Blogger: Wendy Lawton
It’s a given that before a writer is published he needs to hone his writing skills but what else can a writer do while he’s waiting to get that first contract? How can he seize the day? Here are eleven possibilities:
- Connect with other writers. Join a critique group. There’s nothing like having experienced readers for every chapter of your book. And each writer friend you make now will become a sojourner with you on this path to publication. No one understands this quest better than a fellow writer.
- Read voraciously and review the work of other writers. Some of those friendships that come from engaging with a writer about his or her book will help you with endorsements when your book is published. Besides, you must know what’s already out there and who is writing to similar audiences. This will help you analyze the competition and write that part of your proposal.
- Connect with bookstores. Long before you become a local author, you need to be a valued customer. If your bookstore manager knows you well before you ask for an in-store appearance, you will have an enthusiastic supporter.
- Connect with other readers. Join a book club. Start a book club. Hang out with readers. Go to readers conventions. Always collecting contact data along the way, of course. This can be the start of your all-important reader database.
- Organize your office for success. Writing is a business and takes an infrastructure to keep your business neat and efficient. Set up your files now. Set up a software program to manage your contact database. Create a space that makes you happy, makes you willing to stay in your chair for multiple hours a day. Set up financial books and get in the habit of tracking your writing expenses now. Make sure you know your equipment and keep it all in good working order. Back up your computer regularly–this habit could save your bacon when you are on a book deadline.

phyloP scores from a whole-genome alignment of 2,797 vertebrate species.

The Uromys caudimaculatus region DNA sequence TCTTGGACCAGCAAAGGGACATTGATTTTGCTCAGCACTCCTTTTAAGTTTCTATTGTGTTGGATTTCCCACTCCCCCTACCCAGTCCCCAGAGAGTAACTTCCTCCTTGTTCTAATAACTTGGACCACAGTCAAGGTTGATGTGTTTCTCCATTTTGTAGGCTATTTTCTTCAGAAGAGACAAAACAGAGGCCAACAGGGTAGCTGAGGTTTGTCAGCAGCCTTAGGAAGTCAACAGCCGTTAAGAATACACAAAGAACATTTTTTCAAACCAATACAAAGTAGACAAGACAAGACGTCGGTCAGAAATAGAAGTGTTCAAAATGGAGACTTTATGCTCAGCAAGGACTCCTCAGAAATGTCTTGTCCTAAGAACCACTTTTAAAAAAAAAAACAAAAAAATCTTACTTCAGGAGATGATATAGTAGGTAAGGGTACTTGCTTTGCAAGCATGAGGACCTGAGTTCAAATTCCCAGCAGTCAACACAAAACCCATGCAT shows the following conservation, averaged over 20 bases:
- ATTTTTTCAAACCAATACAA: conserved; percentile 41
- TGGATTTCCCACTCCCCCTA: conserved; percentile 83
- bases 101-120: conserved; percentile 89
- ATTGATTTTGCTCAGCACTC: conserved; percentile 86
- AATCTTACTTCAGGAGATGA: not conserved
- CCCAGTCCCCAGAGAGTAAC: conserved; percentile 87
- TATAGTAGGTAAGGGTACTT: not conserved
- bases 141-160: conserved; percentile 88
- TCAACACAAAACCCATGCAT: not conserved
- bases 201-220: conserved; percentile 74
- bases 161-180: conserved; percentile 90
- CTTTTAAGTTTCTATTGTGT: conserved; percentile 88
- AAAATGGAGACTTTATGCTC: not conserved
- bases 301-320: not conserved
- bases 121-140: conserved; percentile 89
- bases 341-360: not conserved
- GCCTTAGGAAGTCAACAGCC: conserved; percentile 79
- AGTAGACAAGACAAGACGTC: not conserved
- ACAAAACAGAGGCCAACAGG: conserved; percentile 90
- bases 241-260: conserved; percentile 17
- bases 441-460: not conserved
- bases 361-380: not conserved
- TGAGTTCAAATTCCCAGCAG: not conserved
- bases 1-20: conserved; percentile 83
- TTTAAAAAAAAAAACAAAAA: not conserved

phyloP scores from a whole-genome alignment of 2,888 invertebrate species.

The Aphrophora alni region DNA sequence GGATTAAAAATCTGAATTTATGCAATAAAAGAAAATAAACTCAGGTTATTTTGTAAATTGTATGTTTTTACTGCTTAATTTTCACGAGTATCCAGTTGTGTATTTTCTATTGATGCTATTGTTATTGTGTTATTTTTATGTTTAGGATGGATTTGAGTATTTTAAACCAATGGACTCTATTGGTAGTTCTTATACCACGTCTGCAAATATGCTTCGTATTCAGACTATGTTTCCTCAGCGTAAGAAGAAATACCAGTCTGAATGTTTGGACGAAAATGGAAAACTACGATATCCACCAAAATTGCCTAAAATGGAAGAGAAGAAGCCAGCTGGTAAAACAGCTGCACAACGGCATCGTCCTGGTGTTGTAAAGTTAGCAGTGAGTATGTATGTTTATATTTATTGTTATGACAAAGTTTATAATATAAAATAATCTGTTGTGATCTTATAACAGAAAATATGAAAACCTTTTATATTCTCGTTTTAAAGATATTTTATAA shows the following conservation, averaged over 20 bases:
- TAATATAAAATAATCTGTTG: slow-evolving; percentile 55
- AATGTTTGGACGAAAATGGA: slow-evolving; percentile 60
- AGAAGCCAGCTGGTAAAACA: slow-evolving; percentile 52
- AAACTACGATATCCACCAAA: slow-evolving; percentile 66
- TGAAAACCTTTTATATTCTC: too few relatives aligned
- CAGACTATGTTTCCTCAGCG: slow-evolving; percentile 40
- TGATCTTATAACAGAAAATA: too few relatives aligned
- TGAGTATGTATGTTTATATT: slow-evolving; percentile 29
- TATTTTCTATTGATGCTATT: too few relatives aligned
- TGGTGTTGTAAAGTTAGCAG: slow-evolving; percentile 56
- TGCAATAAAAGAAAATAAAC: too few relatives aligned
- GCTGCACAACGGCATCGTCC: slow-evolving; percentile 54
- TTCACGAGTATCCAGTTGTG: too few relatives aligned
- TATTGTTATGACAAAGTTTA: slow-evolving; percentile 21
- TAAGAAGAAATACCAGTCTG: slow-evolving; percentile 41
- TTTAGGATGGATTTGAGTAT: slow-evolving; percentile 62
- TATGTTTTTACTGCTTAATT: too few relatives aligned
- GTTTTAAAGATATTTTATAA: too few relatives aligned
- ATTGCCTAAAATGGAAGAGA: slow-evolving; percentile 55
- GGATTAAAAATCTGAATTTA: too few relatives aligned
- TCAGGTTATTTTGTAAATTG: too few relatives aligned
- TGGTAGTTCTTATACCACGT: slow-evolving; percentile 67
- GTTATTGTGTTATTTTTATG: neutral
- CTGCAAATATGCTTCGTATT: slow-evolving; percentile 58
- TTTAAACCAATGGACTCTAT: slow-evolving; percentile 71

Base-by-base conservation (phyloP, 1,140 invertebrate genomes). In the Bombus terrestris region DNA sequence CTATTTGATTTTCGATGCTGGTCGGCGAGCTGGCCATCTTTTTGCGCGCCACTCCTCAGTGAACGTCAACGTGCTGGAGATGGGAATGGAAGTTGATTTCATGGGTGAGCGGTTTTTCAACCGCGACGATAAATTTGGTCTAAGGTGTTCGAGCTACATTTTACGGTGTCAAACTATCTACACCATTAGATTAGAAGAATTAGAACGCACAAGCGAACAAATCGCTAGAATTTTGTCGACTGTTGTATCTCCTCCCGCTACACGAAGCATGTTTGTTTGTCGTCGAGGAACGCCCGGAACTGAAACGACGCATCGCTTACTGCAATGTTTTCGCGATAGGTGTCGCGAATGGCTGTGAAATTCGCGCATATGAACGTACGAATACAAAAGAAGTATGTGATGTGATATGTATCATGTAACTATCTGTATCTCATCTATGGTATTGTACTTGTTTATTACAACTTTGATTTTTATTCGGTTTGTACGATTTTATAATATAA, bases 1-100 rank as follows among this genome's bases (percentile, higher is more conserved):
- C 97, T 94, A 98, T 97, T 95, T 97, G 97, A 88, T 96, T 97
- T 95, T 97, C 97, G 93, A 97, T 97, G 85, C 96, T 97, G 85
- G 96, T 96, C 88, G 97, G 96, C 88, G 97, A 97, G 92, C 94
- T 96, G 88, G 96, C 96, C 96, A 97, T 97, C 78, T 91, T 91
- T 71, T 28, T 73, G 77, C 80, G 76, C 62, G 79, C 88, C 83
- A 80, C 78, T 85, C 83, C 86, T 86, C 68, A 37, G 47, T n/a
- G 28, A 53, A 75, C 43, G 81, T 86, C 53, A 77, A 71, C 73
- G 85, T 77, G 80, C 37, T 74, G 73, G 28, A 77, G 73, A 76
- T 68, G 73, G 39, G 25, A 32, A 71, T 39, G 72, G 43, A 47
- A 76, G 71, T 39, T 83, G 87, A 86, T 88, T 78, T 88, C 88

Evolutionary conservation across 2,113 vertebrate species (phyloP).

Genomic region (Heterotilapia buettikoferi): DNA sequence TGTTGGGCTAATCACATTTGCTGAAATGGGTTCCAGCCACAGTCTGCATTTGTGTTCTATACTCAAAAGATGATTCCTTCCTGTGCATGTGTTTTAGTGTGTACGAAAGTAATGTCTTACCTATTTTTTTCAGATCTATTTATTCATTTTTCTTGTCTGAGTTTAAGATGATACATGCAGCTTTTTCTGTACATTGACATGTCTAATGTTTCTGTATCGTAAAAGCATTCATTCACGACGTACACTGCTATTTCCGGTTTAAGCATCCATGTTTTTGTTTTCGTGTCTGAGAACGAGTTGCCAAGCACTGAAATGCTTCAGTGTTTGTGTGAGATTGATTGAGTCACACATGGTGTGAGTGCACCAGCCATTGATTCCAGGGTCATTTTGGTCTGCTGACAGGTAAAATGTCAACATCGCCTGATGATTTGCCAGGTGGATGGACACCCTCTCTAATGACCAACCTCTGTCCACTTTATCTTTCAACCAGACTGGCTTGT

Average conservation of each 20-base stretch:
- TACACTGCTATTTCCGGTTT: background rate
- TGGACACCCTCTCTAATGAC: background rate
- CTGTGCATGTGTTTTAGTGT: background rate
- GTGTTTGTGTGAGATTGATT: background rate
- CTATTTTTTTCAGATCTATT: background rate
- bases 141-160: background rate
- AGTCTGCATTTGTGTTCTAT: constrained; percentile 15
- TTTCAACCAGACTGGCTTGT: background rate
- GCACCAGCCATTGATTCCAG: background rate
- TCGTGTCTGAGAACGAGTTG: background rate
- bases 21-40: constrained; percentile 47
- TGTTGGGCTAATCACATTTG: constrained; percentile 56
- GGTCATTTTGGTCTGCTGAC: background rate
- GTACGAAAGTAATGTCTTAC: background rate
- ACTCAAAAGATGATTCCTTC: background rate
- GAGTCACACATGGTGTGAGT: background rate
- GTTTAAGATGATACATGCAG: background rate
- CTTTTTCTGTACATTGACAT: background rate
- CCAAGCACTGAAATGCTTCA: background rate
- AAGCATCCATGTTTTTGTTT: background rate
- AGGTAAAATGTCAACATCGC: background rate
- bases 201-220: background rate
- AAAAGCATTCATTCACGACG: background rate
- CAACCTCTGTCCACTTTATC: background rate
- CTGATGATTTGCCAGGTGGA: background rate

- Practice good writing habits. Get used to a writing schedule. Even if you don’t have a contract and a deadline, regularly time yourself and know what your writing rhythm looks like. One day your agent is going to present you with an offer, and she’s going to ask you how long it will take to write the next book. You don’t want to guess.
- Strategically build an online presence. Getting known is going to be a big step forward in catching an agent’s or editor’s attention. Figure out how you fit this into a busy life. Choose your platforms. If you plan to build a blog, spend serious time visiting and commenting on other blogs so there is potential reciprocity.
- Build a website. Now might be the perfect time to build a website. While it’s true you can’t build an author site just yet, experiment with a site so you have time to see what works and what doesn’t. Build it yourself if you have an inclination so you get all that experience under your belt.
- Attend writers conferences. This may be the one best way to connect with other writers, potential readers, agents and editors. A good conference ushers you into the community of writers. (Side Note: I’m getting ready to go to Mount Hermon Christian Writers Conference and would love to meet you in person.)
- Create an inventory of manuscripts and ideas. Don’t just have one manuscript. Most authors tell that their first book(s) never saw the light of day. As soon as you write “The End,” start your next book. Also, keep a file of ideas.
- Learn valuable skills now. You won’t have time later. Learn Evernote. Figure out how to use Mail Chimp or Constant Comment for e-newletters. (You can always volunteer to send out your church e-newsletters for practice.) Go into your Word program and figure out how Track Changes works–that’s the system your editor will most likely use in the editing process.
That’s just the tip of the iceberg, but you get the idea. Talk to any multi-published author. They’ll tell you they wish they had the time to [fill in the blank]. My advice? Seize the day.
So what else should you be doing while waiting for an agent or a contract? What did I miss? Published authors, please chime in. Tell us what you wish you had done while you had the time.
Forget twiddling your thumbs. Eleven things a writer should do pre-pub. Click to Tweet
A writer needs to seize the day long before that first contract. Click to Tweet
Ready, set, publish. Eleven things a writer needs to do to get ready and to get set. Click to Tweet